The 45- and 104-kDa forms of phosphatidate phosphatase from Saccharomyces cerevisiae are regulated differentially by phosphorylation via cAMP-dependent protein kinase

J. J. Quinlan, J. T. Nickels, W. I. Wu, Y. P. Lin, James Broach, G. M. Carman

Research output: Contribution to journalArticle

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Abstract

Evidence is presented that demonstrated that the 45- and 104-kDa forms of phosphatidate phosphatase from Saccharomyces cerevisiae (Morlock, K. R., McLaughlin, J. J., Lin, Y.-P., and Carman, G. M. (1991) J. Biol. Chem. 266, 3586-3593) were regulated differentially by phosphorylation. Purified 45-kDa phosphatidate phosphatase was phosphorylated by cAMP-dependent protein kinase whereas purified 104-kDa phosphatidate phosphatase was not phosphorylated. cAMP-dependent protein kinase catalyzed the phosphorylation of pure 45-kDa phosphatidate phosphatase at a serine residue which resulted in a stimulation (2.4-fold) of phosphatidate phosphatase activity. Alkaline phosphatase catalyzed the dephosphorylation of pure 45-kDa phosphatidate phosphatase which resulted in an inhibition (1.3-fold) of phosphatidate phosphatase activity. Results of studies using mutants (bcy1 and cyr1) defective in cAMP- dependent protein kinase activity corroborated the results of the phosphorylation studies using pure preparations of phosphatidate phosphatase. The 45-kDa phosphatidate phosphatase phosphorylated in vitro and in vivo had phosphopeptides in common. The activation of the GAL10-RAS2(val19) allele in mutant cells resulted in an increase in the synthesis of diacylglycerols and triacylglycerols. These results were consistent with the phosphorylation and activation of 45-kDa phosphatidate phosphatase by cAMP-dependent protein kinase in vivo.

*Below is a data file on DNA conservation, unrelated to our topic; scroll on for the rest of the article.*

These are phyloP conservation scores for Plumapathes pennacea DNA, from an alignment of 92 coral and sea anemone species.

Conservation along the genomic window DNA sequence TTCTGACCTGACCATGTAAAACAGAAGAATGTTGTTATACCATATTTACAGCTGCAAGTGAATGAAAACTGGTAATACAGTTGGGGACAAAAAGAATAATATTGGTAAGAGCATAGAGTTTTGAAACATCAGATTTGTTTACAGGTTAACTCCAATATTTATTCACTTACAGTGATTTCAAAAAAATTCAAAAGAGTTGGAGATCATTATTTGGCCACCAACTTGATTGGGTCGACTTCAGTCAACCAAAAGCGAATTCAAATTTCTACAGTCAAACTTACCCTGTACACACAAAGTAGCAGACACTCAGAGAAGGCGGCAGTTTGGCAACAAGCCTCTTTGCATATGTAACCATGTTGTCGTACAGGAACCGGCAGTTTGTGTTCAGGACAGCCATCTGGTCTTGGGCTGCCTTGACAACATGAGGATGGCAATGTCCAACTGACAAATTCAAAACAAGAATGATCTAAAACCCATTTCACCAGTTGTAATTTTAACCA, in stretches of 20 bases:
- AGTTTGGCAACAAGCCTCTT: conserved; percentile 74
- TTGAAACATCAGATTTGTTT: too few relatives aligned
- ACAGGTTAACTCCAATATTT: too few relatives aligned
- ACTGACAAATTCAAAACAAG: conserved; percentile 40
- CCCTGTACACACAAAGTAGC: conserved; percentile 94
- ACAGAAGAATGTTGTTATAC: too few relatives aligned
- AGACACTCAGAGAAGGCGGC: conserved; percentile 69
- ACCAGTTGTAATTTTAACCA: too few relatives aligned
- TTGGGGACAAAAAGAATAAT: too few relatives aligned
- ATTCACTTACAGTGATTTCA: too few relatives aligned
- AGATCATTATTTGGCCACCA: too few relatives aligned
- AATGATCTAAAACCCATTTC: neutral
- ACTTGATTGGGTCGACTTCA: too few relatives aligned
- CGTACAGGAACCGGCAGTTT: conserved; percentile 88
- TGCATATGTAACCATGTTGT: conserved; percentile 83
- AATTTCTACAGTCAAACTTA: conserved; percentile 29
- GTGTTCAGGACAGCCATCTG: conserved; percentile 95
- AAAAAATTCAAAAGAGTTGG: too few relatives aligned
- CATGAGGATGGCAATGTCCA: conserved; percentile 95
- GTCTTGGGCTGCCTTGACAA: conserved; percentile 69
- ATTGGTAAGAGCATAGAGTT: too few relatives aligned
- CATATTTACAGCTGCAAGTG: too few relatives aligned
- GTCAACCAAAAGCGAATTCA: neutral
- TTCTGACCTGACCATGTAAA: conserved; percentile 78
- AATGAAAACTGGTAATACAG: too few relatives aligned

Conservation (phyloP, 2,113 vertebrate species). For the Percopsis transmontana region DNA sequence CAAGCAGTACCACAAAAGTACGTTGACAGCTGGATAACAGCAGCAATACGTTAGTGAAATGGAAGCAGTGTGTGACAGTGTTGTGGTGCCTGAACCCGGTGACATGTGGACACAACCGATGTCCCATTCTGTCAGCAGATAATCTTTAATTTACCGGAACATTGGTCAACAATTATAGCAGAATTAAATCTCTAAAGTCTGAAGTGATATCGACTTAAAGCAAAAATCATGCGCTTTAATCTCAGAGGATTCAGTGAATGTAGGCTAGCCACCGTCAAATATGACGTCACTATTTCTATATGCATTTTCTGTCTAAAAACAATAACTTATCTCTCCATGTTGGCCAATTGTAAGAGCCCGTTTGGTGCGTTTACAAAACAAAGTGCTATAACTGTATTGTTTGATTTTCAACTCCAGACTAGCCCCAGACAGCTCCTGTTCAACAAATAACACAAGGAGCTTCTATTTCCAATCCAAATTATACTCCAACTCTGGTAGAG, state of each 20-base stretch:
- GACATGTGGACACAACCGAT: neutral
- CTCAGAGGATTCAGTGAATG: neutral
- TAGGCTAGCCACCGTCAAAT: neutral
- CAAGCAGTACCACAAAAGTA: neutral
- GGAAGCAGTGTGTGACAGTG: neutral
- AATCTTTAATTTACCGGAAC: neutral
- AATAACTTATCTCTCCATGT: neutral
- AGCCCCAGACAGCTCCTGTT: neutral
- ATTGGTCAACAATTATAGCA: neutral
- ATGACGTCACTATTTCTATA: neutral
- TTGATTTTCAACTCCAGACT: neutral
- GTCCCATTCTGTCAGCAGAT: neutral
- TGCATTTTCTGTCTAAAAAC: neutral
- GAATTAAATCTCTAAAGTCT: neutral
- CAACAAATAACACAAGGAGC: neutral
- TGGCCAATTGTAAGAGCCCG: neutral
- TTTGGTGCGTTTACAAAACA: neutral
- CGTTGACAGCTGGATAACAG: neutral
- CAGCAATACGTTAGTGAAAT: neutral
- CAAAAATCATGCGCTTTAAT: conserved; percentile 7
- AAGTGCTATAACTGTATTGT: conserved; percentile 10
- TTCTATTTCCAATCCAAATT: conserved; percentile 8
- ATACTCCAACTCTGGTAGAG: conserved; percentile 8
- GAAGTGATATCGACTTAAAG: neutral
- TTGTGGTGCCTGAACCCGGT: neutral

Original languageEnglish (US)
Pages (from-to)18013-18020
Number of pages8
JournalJournal of Biological Chemistry
Volume267
Issue number25
StatePublished - Jan 1 1992